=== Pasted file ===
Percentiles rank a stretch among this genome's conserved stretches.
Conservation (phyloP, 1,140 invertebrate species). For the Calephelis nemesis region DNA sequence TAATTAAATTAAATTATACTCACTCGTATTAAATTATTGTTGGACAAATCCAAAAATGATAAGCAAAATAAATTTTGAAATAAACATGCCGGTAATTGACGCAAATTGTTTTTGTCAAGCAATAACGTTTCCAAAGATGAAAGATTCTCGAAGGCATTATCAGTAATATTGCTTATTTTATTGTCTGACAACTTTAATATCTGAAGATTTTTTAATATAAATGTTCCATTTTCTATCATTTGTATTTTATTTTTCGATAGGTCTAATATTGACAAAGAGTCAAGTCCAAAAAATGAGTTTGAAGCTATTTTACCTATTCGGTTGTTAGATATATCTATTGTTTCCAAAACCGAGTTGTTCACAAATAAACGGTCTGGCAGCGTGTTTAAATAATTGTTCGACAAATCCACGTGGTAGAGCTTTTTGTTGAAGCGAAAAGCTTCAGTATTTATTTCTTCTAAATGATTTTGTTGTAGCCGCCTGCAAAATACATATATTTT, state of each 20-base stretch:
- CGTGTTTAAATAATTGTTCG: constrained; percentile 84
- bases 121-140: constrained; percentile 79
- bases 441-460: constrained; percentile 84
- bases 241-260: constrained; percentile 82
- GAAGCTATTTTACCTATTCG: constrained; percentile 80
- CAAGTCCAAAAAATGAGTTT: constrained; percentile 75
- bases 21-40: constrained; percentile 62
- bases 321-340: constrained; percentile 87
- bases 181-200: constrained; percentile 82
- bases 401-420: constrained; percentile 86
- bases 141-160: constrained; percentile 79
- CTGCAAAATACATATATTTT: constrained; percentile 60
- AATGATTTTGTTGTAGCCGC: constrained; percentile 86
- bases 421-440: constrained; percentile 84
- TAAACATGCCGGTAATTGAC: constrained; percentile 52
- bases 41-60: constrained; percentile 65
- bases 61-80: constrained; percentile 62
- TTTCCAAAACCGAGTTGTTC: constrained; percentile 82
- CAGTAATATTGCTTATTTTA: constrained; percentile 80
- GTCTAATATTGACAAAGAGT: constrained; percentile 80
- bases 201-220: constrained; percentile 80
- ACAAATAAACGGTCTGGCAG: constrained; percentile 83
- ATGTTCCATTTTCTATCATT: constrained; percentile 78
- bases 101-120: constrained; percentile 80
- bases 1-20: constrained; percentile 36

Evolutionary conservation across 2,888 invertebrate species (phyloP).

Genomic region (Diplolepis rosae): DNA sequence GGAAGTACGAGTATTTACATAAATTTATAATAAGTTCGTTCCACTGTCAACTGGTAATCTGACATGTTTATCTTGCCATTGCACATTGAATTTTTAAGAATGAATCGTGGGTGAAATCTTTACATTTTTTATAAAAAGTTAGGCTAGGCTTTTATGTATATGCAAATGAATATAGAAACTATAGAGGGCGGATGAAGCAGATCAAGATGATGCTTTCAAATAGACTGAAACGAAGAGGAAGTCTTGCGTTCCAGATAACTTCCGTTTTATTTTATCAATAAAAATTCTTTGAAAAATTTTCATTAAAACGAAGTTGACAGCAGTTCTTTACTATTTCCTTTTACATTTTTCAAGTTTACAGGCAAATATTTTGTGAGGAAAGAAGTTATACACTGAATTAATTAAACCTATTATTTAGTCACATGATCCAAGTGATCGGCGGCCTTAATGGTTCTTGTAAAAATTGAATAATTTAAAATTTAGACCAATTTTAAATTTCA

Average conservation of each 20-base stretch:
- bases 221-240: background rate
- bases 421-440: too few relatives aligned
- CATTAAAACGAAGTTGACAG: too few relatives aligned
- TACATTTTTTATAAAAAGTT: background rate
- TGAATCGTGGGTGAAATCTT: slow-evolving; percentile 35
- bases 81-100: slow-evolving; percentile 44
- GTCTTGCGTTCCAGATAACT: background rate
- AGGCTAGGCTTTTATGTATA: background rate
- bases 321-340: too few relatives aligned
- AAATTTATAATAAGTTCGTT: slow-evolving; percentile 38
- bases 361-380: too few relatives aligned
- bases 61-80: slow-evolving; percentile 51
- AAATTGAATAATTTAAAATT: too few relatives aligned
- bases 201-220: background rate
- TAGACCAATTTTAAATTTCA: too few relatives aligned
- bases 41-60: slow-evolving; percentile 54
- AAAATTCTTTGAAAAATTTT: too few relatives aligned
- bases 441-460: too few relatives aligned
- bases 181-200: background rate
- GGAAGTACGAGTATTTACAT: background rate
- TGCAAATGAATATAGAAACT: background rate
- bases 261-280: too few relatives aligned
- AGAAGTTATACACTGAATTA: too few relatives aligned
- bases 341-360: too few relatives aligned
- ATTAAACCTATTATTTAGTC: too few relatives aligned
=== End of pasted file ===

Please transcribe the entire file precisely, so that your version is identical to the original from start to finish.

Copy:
Percentiles rank a stretch among this genome's conserved stretches.
Conservation (phyloP, 1,140 invertebrate species). For the Calephelis nemesis region DNA sequence TAATTAAATTAAATTATACTCACTCGTATTAAATTATTGTTGGACAAATCCAAAAATGATAAGCAAAATAAATTTTGAAATAAACATGCCGGTAATTGACGCAAATTGTTTTTGTCAAGCAATAACGTTTCCAAAGATGAAAGATTCTCGAAGGCATTATCAGTAATATTGCTTATTTTATTGTCTGACAACTTTAATATCTGAAGATTTTTTAATATAAATGTTCCATTTTCTATCATTTGTATTTTATTTTTCGATAGGTCTAATATTGACAAAGAGTCAAGTCCAAAAAATGAGTTTGAAGCTATTTTACCTATTCGGTTGTTAGATATATCTATTGTTTCCAAAACCGAGTTGTTCACAAATAAACGGTCTGGCAGCGTGTTTAAATAATTGTTCGACAAATCCACGTGGTAGAGCTTTTTGTTGAAGCGAAAAGCTTCAGTATTTATTTCTTCTAAATGATTTTGTTGTAGCCGCCTGCAAAATACATATATTTT, state of each 20-base stretch:
- CGTGTTTAAATAATTGTTCG: constrained; percentile 84
- bases 121-140: constrained; percentile 79
- bases 441-460: constrained; percentile 84
- bases 241-260: constrained; percentile 82
- GAAGCTATTTTACCTATTCG: constrained; percentile 80
- CAAGTCCAAAAAATGAGTTT: constrained; percentile 75
- bases 21-40: constrained; percentile 62
- bases 321-340: constrained; percentile 87
- bases 181-200: constrained; percentile 82
- bases 401-420: constrained; percentile 86
- bases 141-160: constrained; percentile 79
- CTGCAAAATACATATATTTT: constrained; percentile 60
- AATGATTTTGTTGTAGCCGC: constrained; percentile 86
- bases 421-440: constrained; percentile 84
- TAAACATGCCGGTAATTGAC: constrained; percentile 52
- bases 41-60: constrained; percentile 65
- bases 61-80: constrained; percentile 62
- TTTCCAAAACCGAGTTGTTC: constrained; percentile 82
- CAGTAATATTGCTTATTTTA: constrained; percentile 80
- GTCTAATATTGACAAAGAGT: constrained; percentile 80
- bases 201-220: constrained; percentile 80
- ACAAATAAACGGTCTGGCAG: constrained; percentile 83
- ATGTTCCATTTTCTATCATT: constrained; percentile 78
- bases 101-120: constrained; percentile 80
- bases 1-20: constrained; percentile 36

Evolutionary conservation across 2,888 invertebrate species (phyloP).

Genomic region (Diplolepis rosae): DNA sequence GGAAGTACGAGTATTTACATAAATTTATAATAAGTTCGTTCCACTGTCAACTGGTAATCTGACATGTTTATCTTGCCATTGCACATTGAATTTTTAAGAATGAATCGTGGGTGAAATCTTTACATTTTTTATAAAAAGTTAGGCTAGGCTTTTATGTATATGCAAATGAATATAGAAACTATAGAGGGCGGATGAAGCAGATCAAGATGATGCTTTCAAATAGACTGAAACGAAGAGGAAGTCTTGCGTTCCAGATAACTTCCGTTTTATTTTATCAATAAAAATTCTTTGAAAAATTTTCATTAAAACGAAGTTGACAGCAGTTCTTTACTATTTCCTTTTACATTTTTCAAGTTTACAGGCAAATATTTTGTGAGGAAAGAAGTTATACACTGAATTAATTAAACCTATTATTTAGTCACATGATCCAAGTGATCGGCGGCCTTAATGGTTCTTGTAAAAATTGAATAATTTAAAATTTAGACCAATTTTAAATTTCA

Average conservation of each 20-base stretch:
- bases 221-240: background rate
- bases 421-440: too few relatives aligned
- CATTAAAACGAAGTTGACAG: too few relatives aligned
- TACATTTTTTATAAAAAGTT: background rate
- TGAATCGTGGGTGAAATCTT: slow-evolving; percentile 35
- bases 81-100: slow-evolving; percentile 44
- GTCTTGCGTTCCAGATAACT: background rate
- AGGCTAGGCTTTTATGTATA: background rate
- bases 321-340: too few relatives aligned
- AAATTTATAATAAGTTCGTT: slow-evolving; percentile 38
- bases 361-380: too few relatives aligned
- bases 61-80: slow-evolving; percentile 51
- AAATTGAATAATTTAAAATT: too few relatives aligned
- bases 201-220: background rate
- TAGACCAATTTTAAATTTCA: too few relatives aligned
- bases 41-60: slow-evolving; percentile 54
- AAAATTCTTTGAAAAATTTT: too few relatives aligned
- bases 441-460: too few relatives aligned
- bases 181-200: background rate
- GGAAGTACGAGTATTTACAT: background rate
- TGCAAATGAATATAGAAACT: background rate
- bases 261-280: too few relatives aligned
- AGAAGTTATACACTGAATTA: too few relatives aligned
- bases 341-360: too few relatives aligned
- ATTAAACCTATTATTTAGTC: too few relatives aligned